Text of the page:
Detail of a woodcut, hand-colored map depicting North and South America. Visible details include Cuba, written as "CVBA", a compass rose, and text in Italian.
Detail of a woodcut, hand-colored map depicting Tropic of Capricorn, shown as "Capricorno," a branching river painted blue, a mountain range painted a soft red color, and a small castle.
Detail of a woodcut, hand-colored map depicting European countries Scotland ("Scotia"), England ("Inghelterra"), France ("Francia"), and Spain ("Spagna"). Italian text and small numbers indicate the altitude of geological features.
Detail of a woodcut, hand-colored map depicting Cuba ("Cvba"), Yucatan ("Ivcatan"), and the Haiti and the Dominican Republic ("Espanola"). Other details include latitude and longitude lines, a castle, and a boat.

La carta uniuersale della terra firma & isole delle Indie occidẽtali…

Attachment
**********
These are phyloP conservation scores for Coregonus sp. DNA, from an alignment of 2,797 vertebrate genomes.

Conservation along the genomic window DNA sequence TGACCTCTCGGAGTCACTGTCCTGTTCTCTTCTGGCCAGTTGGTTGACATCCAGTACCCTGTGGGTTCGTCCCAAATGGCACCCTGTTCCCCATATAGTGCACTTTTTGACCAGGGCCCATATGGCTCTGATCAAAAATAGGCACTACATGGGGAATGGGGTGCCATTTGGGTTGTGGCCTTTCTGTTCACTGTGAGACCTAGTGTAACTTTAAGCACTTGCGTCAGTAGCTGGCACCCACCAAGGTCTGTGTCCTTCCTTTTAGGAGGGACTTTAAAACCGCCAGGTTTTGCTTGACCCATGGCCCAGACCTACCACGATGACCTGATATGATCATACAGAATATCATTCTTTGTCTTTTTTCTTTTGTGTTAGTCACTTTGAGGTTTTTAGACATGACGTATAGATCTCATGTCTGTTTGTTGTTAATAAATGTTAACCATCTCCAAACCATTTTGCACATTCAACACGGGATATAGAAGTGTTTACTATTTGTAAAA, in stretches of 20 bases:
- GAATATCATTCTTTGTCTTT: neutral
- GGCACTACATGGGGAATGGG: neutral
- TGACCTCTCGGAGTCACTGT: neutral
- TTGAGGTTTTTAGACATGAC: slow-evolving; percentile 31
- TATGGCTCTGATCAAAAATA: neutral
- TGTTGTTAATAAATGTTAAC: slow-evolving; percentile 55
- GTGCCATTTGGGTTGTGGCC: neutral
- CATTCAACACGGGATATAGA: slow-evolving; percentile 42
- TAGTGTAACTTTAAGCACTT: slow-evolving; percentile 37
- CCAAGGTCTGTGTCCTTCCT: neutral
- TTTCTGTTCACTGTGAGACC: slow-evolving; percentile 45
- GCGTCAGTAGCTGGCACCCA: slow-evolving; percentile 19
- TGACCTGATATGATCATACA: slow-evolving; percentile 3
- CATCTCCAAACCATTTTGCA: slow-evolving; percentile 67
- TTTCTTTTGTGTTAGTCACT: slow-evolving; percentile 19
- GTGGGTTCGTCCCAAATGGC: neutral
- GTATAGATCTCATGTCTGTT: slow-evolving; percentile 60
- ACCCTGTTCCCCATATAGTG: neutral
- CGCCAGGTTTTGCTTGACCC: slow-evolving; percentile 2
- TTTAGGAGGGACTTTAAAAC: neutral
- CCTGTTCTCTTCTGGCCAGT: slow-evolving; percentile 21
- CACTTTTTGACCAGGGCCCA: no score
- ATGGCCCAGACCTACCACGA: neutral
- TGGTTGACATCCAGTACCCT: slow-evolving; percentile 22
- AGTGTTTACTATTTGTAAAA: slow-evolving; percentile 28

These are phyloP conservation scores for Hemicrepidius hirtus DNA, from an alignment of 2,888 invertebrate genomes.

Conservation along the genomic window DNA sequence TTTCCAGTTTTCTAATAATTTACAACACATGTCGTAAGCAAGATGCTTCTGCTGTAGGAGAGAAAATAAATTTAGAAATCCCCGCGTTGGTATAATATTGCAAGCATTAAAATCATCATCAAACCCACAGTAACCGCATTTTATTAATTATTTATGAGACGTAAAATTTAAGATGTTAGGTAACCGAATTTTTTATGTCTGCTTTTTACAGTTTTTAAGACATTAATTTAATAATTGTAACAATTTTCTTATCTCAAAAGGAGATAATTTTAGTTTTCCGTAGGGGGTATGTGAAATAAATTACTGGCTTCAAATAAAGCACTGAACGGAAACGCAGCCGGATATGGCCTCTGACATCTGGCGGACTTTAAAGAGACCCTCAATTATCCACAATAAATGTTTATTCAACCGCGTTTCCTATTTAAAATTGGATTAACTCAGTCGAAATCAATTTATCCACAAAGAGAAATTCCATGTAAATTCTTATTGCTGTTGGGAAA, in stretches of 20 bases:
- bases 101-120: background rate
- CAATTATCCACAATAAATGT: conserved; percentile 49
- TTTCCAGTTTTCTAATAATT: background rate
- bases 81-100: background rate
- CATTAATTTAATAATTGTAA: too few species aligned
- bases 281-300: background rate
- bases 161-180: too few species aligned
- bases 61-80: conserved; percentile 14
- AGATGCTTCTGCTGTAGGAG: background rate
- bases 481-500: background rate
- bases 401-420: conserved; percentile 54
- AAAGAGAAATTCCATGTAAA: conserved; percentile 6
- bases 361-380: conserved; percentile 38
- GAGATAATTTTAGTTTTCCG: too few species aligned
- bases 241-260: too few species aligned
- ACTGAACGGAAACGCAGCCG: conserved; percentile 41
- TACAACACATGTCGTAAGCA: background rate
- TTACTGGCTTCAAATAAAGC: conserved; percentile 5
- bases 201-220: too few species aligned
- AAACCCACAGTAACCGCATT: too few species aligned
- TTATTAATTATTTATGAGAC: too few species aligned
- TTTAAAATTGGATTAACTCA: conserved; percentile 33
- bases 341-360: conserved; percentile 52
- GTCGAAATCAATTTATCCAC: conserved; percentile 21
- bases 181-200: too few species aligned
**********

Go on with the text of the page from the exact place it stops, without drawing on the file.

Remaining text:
At the time of its production in 1534, this delicately colored early map of the Atlantic Ocean and the known New World was printed from one of the largest wood blocks yet used. Originally issued with Giovanni Battista Ramusio’s Summario de la Generale Historia de l’Indie Occidentali…, it is known as the ‘Ramusio Map’ and the JCB copy is one of only three surviving copies. The map is based on the group of maps produced by or under the direction of Diego Ribeiro, official cartographer to the Spanish Crown, and it reveals the extent of Spanish geographical knowledge of the New World in the 1530s. Its place names are thus based on early Spanish explorers (Estevan Gomez and Lucas Vásquez de Ayllón) but also include names that have survived the centuries: Florida, Panama, Cuba and Yucatan.

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